Well the charge was made again. One politician accused another of “flip-flopping”. It seems the accused politician changed his mind and adopted a different position on an issue than he had previously espoused. That evidently is tantamount to being a traitor to the cause. This charge has been made over and over in the last few elections cycles. And evidently many in the electorate think that changing one’s mind is a bad thing.
The Gospel does not seem to agree. Especially the reading for last Sunday from the gospel of Matthew. In this passage Jesus is accosted by a Canaanite woman who asked healing for her daughter. Jesus at first refuses her request. But she persists and as a result of their conversation Jesus changes his mind. Jesus learns from her and ends up agreeing to her request.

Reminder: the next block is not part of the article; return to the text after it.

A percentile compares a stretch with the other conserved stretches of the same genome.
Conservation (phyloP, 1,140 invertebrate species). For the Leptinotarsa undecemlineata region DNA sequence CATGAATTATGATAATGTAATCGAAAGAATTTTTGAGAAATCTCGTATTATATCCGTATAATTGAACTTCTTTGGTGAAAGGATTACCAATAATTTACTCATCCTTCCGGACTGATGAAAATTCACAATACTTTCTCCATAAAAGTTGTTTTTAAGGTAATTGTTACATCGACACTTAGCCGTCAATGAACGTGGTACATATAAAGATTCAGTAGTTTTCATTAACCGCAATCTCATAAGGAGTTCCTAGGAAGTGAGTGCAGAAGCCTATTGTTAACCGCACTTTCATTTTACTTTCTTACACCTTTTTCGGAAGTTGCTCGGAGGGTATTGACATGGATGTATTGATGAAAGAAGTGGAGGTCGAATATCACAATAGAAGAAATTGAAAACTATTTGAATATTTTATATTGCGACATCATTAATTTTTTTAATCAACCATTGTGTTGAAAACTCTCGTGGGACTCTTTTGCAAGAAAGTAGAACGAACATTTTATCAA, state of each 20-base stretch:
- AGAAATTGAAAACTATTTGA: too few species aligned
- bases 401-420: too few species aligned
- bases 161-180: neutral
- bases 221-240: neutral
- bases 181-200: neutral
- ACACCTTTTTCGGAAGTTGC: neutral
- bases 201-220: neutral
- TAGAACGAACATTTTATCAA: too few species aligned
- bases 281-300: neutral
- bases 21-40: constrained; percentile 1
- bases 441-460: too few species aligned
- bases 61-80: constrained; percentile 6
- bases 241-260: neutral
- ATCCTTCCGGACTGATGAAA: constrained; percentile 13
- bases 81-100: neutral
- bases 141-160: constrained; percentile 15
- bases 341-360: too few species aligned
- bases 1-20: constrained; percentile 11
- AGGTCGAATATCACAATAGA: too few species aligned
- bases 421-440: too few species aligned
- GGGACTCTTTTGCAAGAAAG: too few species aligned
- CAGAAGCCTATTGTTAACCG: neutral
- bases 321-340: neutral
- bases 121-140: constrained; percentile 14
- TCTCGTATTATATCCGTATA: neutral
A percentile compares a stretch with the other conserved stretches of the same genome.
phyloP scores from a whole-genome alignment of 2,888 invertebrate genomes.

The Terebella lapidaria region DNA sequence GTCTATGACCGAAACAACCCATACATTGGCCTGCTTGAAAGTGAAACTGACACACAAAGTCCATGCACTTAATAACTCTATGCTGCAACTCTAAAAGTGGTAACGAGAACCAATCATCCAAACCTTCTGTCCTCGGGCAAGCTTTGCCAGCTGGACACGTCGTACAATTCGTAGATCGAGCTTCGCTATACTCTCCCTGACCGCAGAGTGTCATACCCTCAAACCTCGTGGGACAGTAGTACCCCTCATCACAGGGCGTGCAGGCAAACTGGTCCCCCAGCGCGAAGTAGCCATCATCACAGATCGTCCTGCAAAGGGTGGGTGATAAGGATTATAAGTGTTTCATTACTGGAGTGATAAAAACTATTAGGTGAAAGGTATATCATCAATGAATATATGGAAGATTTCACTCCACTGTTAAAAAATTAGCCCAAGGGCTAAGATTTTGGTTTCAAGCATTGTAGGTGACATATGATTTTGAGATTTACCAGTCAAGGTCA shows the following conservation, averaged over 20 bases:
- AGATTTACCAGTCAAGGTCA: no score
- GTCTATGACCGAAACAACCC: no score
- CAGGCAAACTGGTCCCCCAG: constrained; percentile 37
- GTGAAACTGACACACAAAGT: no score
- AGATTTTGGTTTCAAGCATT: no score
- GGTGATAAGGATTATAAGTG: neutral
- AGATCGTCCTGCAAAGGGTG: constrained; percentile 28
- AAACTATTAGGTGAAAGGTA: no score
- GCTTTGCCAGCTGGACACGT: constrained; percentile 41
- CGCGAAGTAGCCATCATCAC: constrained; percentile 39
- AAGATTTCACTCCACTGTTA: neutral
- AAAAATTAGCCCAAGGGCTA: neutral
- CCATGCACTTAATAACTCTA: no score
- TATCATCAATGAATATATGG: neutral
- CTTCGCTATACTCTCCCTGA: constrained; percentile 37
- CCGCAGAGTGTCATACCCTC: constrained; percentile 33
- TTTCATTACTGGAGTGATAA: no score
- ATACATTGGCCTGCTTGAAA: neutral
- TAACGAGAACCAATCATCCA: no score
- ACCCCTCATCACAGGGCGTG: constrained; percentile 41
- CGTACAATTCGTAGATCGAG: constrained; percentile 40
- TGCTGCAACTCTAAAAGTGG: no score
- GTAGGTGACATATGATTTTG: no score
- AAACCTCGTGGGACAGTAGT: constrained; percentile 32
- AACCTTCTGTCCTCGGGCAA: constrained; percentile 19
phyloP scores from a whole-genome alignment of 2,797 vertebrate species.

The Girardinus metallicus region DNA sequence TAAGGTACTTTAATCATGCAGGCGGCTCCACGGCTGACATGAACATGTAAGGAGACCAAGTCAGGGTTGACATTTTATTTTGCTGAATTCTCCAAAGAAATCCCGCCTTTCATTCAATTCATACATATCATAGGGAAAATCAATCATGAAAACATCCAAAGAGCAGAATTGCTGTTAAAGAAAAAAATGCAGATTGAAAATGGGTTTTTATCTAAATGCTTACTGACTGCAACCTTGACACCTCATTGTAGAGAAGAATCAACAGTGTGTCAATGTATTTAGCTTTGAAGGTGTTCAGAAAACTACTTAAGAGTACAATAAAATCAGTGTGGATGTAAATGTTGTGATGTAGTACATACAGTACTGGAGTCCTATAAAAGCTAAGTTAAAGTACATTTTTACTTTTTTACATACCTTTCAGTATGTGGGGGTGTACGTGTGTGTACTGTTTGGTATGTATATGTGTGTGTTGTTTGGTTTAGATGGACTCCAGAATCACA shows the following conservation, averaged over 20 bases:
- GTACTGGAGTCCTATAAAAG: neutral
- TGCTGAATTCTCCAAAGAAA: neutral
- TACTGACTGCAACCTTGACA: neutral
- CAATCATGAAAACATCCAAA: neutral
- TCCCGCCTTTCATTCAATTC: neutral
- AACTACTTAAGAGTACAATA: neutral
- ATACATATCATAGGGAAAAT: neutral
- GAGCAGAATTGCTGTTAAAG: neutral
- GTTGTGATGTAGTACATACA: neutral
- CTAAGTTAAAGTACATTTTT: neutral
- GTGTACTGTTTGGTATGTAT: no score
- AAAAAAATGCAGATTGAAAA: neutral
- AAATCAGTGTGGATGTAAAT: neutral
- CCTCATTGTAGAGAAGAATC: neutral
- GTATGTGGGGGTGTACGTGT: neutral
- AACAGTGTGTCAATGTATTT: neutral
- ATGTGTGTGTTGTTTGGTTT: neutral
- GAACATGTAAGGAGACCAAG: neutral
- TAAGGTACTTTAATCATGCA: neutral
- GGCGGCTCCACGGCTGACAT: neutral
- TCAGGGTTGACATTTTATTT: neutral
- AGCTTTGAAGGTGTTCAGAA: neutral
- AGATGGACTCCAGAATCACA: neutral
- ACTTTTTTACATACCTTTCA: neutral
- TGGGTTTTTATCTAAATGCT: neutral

The Gospel, it seems to me, supports open relationships where people listen to one another and allow themselves to be affected and changed by the concerns and views of another
It is clear from this passage that Jesus changed his mind. He “flip-flopped” in the modern political parlance. To be open to another and to change one’s mind does not mean one is blown about by every whim and concern. It is not being wishy-washy. But it does mean that people and relationships are more important than strict doctrine and a defined ideology.
Jesus flip-flop was an indication that he grew in his beliefs and understandings and the radical hospitality of the God was expressed even wider than just the “lost sheep of Israel” to include us all.
If we are to be followers of Jesus it is incumbent on us to be willing to listen., to learn and when appropriate to change our mind, our viewpoint and our ideology so that we will see more as God sees and act as God would have us act.